Benicia, California

City of Benicia

California's third capitol at Benicia. The Senate chambers on first floor, and the Assembly chambers above
Motto: "It's better in Benicia!"

Location in Solano County and the state of California
City of Benicia

Location in the United States

Coordinates: 38°3′48″N 122°9′22″W / 38.06333°N 122.15611°W / 38.06333; -122.15611Coordinates: 38°3′48″N 122°9′22″W / 38.06333°N 122.15611°W / 38.06333; -122.15611
Country  United States
State  California
County Solano
Incorporated March 27, 1850[1]
  Mayor Elizabeth Patterson[2]
  State senator Bill Dodd (D)[3]
  Assemblymember Tim Grayson (D)[3]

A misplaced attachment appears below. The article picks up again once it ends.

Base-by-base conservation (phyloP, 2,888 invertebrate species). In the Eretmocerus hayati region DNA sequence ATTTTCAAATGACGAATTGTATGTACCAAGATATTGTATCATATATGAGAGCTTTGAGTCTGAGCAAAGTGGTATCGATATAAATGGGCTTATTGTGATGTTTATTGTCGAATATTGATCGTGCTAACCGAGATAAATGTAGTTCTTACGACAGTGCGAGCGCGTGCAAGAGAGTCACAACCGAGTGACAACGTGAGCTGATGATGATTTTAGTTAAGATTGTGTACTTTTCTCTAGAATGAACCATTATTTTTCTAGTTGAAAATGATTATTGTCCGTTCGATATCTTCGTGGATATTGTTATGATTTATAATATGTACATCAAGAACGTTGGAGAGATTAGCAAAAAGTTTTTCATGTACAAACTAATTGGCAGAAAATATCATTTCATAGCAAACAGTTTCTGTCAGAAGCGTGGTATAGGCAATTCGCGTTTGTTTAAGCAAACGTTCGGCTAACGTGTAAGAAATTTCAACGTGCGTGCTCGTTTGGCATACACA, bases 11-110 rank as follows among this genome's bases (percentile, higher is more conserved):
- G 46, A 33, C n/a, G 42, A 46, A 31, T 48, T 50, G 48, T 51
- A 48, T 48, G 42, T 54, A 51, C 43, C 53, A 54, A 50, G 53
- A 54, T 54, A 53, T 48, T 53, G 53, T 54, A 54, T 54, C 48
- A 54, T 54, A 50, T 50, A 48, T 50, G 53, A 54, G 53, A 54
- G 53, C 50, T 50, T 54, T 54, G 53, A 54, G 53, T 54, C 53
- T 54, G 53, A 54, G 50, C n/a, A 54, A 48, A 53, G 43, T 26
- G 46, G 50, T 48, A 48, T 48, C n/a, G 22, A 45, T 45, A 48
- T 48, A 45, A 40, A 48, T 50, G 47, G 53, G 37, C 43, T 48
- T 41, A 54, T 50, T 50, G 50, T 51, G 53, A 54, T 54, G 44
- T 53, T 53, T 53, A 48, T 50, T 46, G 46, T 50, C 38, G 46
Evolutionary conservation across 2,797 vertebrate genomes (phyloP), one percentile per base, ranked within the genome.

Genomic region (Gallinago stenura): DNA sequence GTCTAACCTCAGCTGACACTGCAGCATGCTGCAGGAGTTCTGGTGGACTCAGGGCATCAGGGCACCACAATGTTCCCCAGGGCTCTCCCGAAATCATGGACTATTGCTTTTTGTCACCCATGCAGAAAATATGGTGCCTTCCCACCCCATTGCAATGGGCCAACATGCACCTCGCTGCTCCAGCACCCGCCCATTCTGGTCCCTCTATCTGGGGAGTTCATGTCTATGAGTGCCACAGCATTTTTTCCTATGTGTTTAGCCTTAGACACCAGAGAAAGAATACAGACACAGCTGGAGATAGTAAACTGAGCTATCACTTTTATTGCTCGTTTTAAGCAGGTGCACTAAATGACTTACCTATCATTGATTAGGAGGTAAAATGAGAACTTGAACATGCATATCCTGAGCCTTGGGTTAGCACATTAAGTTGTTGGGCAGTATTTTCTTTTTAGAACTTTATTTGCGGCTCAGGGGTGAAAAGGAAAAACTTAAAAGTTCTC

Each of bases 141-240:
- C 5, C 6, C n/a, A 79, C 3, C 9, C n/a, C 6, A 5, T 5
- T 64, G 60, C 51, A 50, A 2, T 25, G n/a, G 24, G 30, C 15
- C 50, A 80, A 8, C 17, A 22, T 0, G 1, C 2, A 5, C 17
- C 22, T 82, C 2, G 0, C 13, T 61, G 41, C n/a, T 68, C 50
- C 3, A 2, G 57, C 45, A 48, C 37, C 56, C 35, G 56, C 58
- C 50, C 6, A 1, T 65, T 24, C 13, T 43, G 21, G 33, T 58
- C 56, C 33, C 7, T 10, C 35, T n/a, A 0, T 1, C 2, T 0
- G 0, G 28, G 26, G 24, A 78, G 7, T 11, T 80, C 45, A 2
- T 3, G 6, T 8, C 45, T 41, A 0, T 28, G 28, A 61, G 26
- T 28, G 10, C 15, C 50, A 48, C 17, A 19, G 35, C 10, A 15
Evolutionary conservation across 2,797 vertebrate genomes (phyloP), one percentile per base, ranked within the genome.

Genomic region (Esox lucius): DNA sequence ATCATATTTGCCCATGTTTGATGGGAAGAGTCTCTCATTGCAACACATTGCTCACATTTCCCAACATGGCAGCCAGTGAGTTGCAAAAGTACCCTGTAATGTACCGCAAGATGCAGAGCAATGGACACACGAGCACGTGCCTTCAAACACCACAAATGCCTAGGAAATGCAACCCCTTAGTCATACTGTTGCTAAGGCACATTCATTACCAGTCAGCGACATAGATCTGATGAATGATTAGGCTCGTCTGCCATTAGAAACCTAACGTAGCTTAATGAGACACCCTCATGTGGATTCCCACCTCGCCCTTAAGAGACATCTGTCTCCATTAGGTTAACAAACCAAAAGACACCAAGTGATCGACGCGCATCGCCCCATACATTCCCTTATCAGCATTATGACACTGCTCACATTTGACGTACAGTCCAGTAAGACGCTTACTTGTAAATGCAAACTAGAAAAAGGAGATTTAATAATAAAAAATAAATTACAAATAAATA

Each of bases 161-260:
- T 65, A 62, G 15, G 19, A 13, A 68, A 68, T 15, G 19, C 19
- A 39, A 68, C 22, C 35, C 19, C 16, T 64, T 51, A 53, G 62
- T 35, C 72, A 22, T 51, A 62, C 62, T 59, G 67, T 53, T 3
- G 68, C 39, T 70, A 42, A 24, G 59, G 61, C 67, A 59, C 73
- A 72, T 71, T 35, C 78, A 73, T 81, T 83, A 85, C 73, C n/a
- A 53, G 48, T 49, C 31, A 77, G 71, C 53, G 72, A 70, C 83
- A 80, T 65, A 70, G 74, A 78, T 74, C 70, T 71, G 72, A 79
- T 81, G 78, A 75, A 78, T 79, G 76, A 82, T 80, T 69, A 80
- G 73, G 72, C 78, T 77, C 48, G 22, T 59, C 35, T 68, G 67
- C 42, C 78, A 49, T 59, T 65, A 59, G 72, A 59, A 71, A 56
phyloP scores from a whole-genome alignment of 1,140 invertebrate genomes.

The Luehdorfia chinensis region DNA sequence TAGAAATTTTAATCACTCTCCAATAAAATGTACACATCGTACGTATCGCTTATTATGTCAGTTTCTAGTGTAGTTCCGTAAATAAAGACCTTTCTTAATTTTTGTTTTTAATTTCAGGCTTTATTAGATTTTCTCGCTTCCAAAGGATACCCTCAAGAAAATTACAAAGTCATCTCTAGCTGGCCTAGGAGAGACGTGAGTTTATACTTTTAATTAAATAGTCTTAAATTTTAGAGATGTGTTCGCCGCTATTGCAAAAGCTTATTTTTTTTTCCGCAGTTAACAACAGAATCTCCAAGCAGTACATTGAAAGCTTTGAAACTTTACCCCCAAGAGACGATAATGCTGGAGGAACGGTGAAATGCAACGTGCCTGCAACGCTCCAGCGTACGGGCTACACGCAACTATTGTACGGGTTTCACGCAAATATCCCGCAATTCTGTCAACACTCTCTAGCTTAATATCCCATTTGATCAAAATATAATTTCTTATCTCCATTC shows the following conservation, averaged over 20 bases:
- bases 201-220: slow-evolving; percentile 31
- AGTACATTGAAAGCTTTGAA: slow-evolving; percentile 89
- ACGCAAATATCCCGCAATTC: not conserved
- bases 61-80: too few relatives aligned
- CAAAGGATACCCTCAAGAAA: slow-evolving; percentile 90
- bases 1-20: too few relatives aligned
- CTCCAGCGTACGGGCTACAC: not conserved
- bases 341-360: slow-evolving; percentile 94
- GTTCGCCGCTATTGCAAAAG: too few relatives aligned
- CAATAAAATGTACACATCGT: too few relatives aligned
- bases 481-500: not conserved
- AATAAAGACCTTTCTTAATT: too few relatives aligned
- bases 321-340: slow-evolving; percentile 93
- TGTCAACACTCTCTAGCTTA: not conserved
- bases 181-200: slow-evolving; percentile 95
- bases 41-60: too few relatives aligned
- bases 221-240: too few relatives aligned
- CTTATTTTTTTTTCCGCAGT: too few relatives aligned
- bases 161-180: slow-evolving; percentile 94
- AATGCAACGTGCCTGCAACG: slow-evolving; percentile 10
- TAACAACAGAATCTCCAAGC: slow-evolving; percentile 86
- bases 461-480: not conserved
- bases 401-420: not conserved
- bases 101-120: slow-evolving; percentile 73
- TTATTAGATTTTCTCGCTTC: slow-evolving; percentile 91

U. S. rep. Mike Thompson (D)[4]
  Total 15.720 sq mi (40.714 km2)
  Land 12.929 sq mi (33.486 km2)
  Water 2.791 sq mi (7.229 km2)  17.75%
Elevation[6] 26 ft (8 m)
Population (April 1, 2010)[7]
  Total 26,997
  Estimate (2013)[7] 27,618
  Density 1,700/sq mi (660/km2)
Time zone Pacific (UTC−8)
  Summer (DST) PDT (UTC−7)
ZIP code 94510
Area code 707
FIPS code 06-05290
GNIS feature IDs 0277472, 2409833

Benicia is a waterside city in Solano County, California, United States. It served as the state capital for nearly thirteen months from 1853 to 1854. The population was 26,997 at the 2010 census. The city is located in the San Francisco Bay Area along the north bank of the Carquinez Strait. Benicia is just east of Vallejo and across the strait from Martinez. Elizabeth Patterson has served as Mayor of Benicia since 2007.